Until now artists have tried in vain to capture these 'natural jewels'. Now, for the first time, scientific advancements in the production of commercial 'pigment' technology, offer artists the exiting, yet challenging, potential opportunity to accurately depict iridescence….
The image of Our Lady of Guadalupe is iridescent
Iridescence was not possible to draw until today. The image is from 1531.
Here’s the finding:
The tilma also presents a iridescent effect. Callahan notes "It is a simple fact that if one stands close to the painting, the face is very disappointing as far as depth and coloring are concerned. At a distance of six or seven feet, however, the skin tone becomes what might best be termed Indian-olive (gray-green) in tone. It appears that somehow the gray and "caked" looking white pigment of the face and hands combines with the rough surface of the unsized hue. Such a technique would be an impossible accomplishment in human hands. It often occurs in nature, however, in the coloring of bird feathers and butterfly scales, and on the elytra of brightly colored beetles ... By slowly backing away from the painting, to a distance where the pigment and surface sculpturing blend together, the overwhelming beauty of the olive-colored Madonna emerges as if by magic. The expression suddenly appears reverent yet joyous, Indian yet European, olive-skinned yet white of hue." This effect is verified by Dr. Tonsmann.
Then there are the stars on the image.
I didn’t understand this, at first. So, I was disappointed when I looked for the stars that they are talking about and didn’t see them. The Crown, the Virgin, the Lion and the Dragon.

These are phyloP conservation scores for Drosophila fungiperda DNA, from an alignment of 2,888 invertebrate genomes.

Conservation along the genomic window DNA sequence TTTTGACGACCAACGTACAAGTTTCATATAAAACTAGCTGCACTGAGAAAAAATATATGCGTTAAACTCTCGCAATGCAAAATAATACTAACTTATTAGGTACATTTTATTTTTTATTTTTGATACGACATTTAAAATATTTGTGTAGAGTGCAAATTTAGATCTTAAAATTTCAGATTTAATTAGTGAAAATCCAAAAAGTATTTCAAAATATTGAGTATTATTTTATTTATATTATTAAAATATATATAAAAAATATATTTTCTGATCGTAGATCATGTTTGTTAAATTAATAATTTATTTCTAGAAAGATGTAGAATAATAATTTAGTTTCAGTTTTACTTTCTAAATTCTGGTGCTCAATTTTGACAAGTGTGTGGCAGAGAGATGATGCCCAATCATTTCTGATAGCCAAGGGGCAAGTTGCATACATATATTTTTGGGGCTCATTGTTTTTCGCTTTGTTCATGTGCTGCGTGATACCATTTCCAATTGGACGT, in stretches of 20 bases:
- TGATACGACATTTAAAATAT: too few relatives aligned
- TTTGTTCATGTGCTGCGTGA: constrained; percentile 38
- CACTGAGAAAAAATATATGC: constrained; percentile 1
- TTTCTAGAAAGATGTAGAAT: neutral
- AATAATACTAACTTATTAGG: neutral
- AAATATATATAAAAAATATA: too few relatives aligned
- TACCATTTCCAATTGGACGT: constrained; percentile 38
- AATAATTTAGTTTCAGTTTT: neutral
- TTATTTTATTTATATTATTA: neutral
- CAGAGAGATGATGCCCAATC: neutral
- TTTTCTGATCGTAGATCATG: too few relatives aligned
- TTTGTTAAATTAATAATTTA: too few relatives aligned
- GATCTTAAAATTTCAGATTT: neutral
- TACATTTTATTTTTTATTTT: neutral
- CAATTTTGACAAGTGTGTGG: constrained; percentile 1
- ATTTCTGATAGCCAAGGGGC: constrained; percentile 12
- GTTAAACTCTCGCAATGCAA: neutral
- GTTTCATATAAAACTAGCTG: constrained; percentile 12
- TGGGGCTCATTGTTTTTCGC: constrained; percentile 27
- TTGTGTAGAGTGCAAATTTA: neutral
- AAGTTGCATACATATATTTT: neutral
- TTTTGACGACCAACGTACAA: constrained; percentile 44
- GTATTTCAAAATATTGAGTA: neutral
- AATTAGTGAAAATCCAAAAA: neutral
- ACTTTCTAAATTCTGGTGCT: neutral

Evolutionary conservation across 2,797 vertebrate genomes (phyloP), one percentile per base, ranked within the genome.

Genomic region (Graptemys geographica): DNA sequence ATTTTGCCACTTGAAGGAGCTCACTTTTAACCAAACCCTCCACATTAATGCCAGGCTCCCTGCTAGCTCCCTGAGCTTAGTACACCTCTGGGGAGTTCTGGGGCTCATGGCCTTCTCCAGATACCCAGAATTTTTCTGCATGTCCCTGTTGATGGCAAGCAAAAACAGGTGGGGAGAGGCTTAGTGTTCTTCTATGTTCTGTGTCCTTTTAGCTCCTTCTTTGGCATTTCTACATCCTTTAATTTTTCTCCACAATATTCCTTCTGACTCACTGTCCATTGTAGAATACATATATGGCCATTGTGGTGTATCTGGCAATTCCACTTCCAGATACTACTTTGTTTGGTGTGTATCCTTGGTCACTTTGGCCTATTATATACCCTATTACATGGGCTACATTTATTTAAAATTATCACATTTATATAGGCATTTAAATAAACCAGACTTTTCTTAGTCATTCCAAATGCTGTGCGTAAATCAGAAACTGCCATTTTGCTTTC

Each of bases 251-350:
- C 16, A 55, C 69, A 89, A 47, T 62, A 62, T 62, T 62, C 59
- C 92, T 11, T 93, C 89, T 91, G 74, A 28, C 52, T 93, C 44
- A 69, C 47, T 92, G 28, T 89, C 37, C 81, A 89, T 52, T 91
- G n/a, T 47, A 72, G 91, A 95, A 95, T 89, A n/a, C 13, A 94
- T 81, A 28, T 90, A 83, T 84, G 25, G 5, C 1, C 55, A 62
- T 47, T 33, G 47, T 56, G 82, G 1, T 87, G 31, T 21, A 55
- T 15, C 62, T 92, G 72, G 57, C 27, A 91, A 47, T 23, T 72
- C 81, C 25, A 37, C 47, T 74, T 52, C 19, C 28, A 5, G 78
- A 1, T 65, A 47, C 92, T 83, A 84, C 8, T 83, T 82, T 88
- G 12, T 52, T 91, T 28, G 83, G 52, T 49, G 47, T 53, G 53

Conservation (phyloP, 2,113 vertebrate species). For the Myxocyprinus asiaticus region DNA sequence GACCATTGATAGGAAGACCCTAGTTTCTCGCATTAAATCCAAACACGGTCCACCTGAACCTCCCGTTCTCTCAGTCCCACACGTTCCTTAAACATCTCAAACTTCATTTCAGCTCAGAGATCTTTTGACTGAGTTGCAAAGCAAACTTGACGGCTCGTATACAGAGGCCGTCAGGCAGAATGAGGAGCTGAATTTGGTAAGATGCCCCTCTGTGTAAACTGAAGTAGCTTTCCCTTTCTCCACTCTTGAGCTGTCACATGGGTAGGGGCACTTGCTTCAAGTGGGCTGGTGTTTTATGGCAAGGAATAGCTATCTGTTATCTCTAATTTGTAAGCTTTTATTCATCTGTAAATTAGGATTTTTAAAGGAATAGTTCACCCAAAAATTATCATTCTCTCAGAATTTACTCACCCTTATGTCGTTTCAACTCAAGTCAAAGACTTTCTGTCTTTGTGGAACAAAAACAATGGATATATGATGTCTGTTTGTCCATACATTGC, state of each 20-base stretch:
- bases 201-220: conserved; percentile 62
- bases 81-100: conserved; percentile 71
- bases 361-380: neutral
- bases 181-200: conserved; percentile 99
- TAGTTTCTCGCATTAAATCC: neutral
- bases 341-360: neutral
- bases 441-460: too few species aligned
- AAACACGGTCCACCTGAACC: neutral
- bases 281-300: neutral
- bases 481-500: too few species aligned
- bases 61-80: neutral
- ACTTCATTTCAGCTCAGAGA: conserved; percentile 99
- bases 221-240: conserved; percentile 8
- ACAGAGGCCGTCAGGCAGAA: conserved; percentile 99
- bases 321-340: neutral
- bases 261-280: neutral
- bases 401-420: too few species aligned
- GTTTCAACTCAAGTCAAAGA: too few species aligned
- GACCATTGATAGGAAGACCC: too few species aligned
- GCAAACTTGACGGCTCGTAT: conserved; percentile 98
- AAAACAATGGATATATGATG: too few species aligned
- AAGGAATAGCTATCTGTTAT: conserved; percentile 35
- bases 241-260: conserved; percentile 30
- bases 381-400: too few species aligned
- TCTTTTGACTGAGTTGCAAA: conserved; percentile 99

Why are these important to me? Because of the story in Revelations 12. There, St. John describes the Woman in heaven being crowned with 12 stars. The number 12 is, in Scripture, a mystical number meaning “plenitude”. So, keep that in mind.
As the vision unfolds, the Woman is being crowned, she is with Child and the Dragon is sitting around waiting to devour the child. When the Child is born, He escapes to His Throne in heaven.
As Catholics understand the vision, the Woman being crowned with stars is Mary, ever Virgin, mother of Jesus Christ who is also known as the Lion of Judah. The Dragon is, of course, Satan, waiting to destroy the Child.
Now, as I said, the stars which are called the Crown, the Virgin, the Lion and the Dragon are not visible. But, when placed on the image in relation to the surrouding stars which are visible, they would be found on the head (crown), on the chest (virgin), on the belly (Lion) and on the right side of the belly (dragon), just as they appear in the account of the birth of the Messiah in Revelations 12.
The Crown, also known as Corona Borealis is basically known for 7 visible stars. But actually consists of bunches more. Here’s the entire list in wikipedia.
And here’s the sketch of where these stars would be on the image relative to the position of the visible stars on the mantle. The Corona Borealis is the Crown, Virgo is the Virgin, Leo is the Lion and Draco is the dragon.
Is your mind blowing yet? Let me know, below.